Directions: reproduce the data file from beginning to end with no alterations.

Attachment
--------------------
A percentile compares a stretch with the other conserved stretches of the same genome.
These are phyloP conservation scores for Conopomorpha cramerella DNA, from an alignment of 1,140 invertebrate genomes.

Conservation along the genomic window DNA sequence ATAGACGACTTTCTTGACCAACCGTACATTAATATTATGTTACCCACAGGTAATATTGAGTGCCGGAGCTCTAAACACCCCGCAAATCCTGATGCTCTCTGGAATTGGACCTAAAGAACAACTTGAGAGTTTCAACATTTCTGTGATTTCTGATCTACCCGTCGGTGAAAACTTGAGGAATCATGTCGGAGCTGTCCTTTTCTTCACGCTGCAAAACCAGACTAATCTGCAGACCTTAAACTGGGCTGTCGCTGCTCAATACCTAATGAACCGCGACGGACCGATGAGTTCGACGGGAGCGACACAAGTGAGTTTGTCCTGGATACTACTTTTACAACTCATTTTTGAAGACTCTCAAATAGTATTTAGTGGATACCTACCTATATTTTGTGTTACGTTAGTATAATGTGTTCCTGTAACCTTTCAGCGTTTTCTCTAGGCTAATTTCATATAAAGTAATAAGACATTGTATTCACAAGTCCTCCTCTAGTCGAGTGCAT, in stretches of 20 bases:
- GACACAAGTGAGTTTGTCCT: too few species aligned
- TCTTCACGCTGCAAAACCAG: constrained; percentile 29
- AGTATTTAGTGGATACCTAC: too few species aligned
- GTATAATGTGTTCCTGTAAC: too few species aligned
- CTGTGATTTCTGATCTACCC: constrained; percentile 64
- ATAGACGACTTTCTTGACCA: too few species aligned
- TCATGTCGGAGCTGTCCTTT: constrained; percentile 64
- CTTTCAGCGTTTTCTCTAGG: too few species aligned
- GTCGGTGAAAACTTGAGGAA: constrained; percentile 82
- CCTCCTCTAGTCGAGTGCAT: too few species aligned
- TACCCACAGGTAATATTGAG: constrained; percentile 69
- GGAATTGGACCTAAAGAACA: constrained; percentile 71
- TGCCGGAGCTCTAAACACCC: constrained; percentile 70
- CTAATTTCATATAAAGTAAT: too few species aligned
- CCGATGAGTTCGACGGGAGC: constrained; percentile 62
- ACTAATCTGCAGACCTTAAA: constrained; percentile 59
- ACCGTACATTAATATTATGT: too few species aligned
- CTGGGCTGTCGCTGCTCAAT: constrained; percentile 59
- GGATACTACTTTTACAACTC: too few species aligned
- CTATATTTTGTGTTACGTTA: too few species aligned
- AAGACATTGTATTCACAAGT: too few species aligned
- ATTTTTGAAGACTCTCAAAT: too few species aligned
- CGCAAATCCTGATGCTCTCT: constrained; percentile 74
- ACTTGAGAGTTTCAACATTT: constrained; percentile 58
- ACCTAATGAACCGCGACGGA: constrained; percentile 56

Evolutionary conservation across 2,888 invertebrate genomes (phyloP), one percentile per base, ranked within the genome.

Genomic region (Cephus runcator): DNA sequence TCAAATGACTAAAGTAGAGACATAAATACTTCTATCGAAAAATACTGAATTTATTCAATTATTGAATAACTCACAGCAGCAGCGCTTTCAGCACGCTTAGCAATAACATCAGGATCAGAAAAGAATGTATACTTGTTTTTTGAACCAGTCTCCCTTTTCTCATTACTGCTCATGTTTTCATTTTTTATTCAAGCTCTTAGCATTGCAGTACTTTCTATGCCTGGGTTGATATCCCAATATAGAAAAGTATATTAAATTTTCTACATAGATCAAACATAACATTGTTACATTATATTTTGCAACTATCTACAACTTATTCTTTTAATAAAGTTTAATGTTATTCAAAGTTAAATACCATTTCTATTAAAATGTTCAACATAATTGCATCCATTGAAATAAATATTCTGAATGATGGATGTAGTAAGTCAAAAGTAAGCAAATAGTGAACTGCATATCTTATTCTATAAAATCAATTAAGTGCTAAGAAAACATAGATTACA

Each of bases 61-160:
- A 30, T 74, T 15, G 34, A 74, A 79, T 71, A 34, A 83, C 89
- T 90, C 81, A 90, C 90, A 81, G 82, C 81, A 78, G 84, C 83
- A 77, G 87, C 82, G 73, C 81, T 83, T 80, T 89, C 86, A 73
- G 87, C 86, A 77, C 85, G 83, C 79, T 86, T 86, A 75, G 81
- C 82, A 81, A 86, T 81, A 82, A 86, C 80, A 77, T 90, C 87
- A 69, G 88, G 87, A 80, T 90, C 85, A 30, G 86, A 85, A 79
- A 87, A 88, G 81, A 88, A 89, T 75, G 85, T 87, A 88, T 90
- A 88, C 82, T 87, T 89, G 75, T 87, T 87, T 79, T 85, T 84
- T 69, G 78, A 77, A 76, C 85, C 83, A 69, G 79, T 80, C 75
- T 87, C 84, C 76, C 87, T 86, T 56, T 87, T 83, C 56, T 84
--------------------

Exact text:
A percentile compares a stretch with the other conserved stretches of the same genome.
These are phyloP conservation scores for Conopomorpha cramerella DNA, from an alignment of 1,140 invertebrate genomes.

Conservation along the genomic window DNA sequence ATAGACGACTTTCTTGACCAACCGTACATTAATATTATGTTACCCACAGGTAATATTGAGTGCCGGAGCTCTAAACACCCCGCAAATCCTGATGCTCTCTGGAATTGGACCTAAAGAACAACTTGAGAGTTTCAACATTTCTGTGATTTCTGATCTACCCGTCGGTGAAAACTTGAGGAATCATGTCGGAGCTGTCCTTTTCTTCACGCTGCAAAACCAGACTAATCTGCAGACCTTAAACTGGGCTGTCGCTGCTCAATACCTAATGAACCGCGACGGACCGATGAGTTCGACGGGAGCGACACAAGTGAGTTTGTCCTGGATACTACTTTTACAACTCATTTTTGAAGACTCTCAAATAGTATTTAGTGGATACCTACCTATATTTTGTGTTACGTTAGTATAATGTGTTCCTGTAACCTTTCAGCGTTTTCTCTAGGCTAATTTCATATAAAGTAATAAGACATTGTATTCACAAGTCCTCCTCTAGTCGAGTGCAT, in stretches of 20 bases:
- GACACAAGTGAGTTTGTCCT: too few species aligned
- TCTTCACGCTGCAAAACCAG: constrained; percentile 29
- AGTATTTAGTGGATACCTAC: too few species aligned
- GTATAATGTGTTCCTGTAAC: too few species aligned
- CTGTGATTTCTGATCTACCC: constrained; percentile 64
- ATAGACGACTTTCTTGACCA: too few species aligned
- TCATGTCGGAGCTGTCCTTT: constrained; percentile 64
- CTTTCAGCGTTTTCTCTAGG: too few species aligned
- GTCGGTGAAAACTTGAGGAA: constrained; percentile 82
- CCTCCTCTAGTCGAGTGCAT: too few species aligned
- TACCCACAGGTAATATTGAG: constrained; percentile 69
- GGAATTGGACCTAAAGAACA: constrained; percentile 71
- TGCCGGAGCTCTAAACACCC: constrained; percentile 70
- CTAATTTCATATAAAGTAAT: too few species aligned
- CCGATGAGTTCGACGGGAGC: constrained; percentile 62
- ACTAATCTGCAGACCTTAAA: constrained; percentile 59
- ACCGTACATTAATATTATGT: too few species aligned
- CTGGGCTGTCGCTGCTCAAT: constrained; percentile 59
- GGATACTACTTTTACAACTC: too few species aligned
- CTATATTTTGTGTTACGTTA: too few species aligned
- AAGACATTGTATTCACAAGT: too few species aligned
- ATTTTTGAAGACTCTCAAAT: too few species aligned
- CGCAAATCCTGATGCTCTCT: constrained; percentile 74
- ACTTGAGAGTTTCAACATTT: constrained; percentile 58
- ACCTAATGAACCGCGACGGA: constrained; percentile 56

Evolutionary conservation across 2,888 invertebrate genomes (phyloP), one percentile per base, ranked within the genome.

Genomic region (Cephus runcator): DNA sequence TCAAATGACTAAAGTAGAGACATAAATACTTCTATCGAAAAATACTGAATTTATTCAATTATTGAATAACTCACAGCAGCAGCGCTTTCAGCACGCTTAGCAATAACATCAGGATCAGAAAAGAATGTATACTTGTTTTTTGAACCAGTCTCCCTTTTCTCATTACTGCTCATGTTTTCATTTTTTATTCAAGCTCTTAGCATTGCAGTACTTTCTATGCCTGGGTTGATATCCCAATATAGAAAAGTATATTAAATTTTCTACATAGATCAAACATAACATTGTTACATTATATTTTGCAACTATCTACAACTTATTCTTTTAATAAAGTTTAATGTTATTCAAAGTTAAATACCATTTCTATTAAAATGTTCAACATAATTGCATCCATTGAAATAAATATTCTGAATGATGGATGTAGTAAGTCAAAAGTAAGCAAATAGTGAACTGCATATCTTATTCTATAAAATCAATTAAGTGCTAAGAAAACATAGATTACA

Each of bases 61-160:
- A 30, T 74, T 15, G 34, A 74, A 79, T 71, A 34, A 83, C 89
- T 90, C 81, A 90, C 90, A 81, G 82, C 81, A 78, G 84, C 83
- A 77, G 87, C 82, G 73, C 81, T 83, T 80, T 89, C 86, A 73
- G 87, C 86, A 77, C 85, G 83, C 79, T 86, T 86, A 75, G 81
- C 82, A 81, A 86, T 81, A 82, A 86, C 80, A 77, T 90, C 87
- A 69, G 88, G 87, A 80, T 90, C 85, A 30, G 86, A 85, A 79
- A 87, A 88, G 81, A 88, A 89, T 75, G 85, T 87, A 88, T 90
- A 88, C 82, T 87, T 89, G 75, T 87, T 87, T 79, T 85, T 84
- T 69, G 78, A 77, A 76, C 85, C 83, A 69, G 79, T 80, C 75
- T 87, C 84, C 76, C 87, T 86, T 56, T 87, T 83, C 56, T 84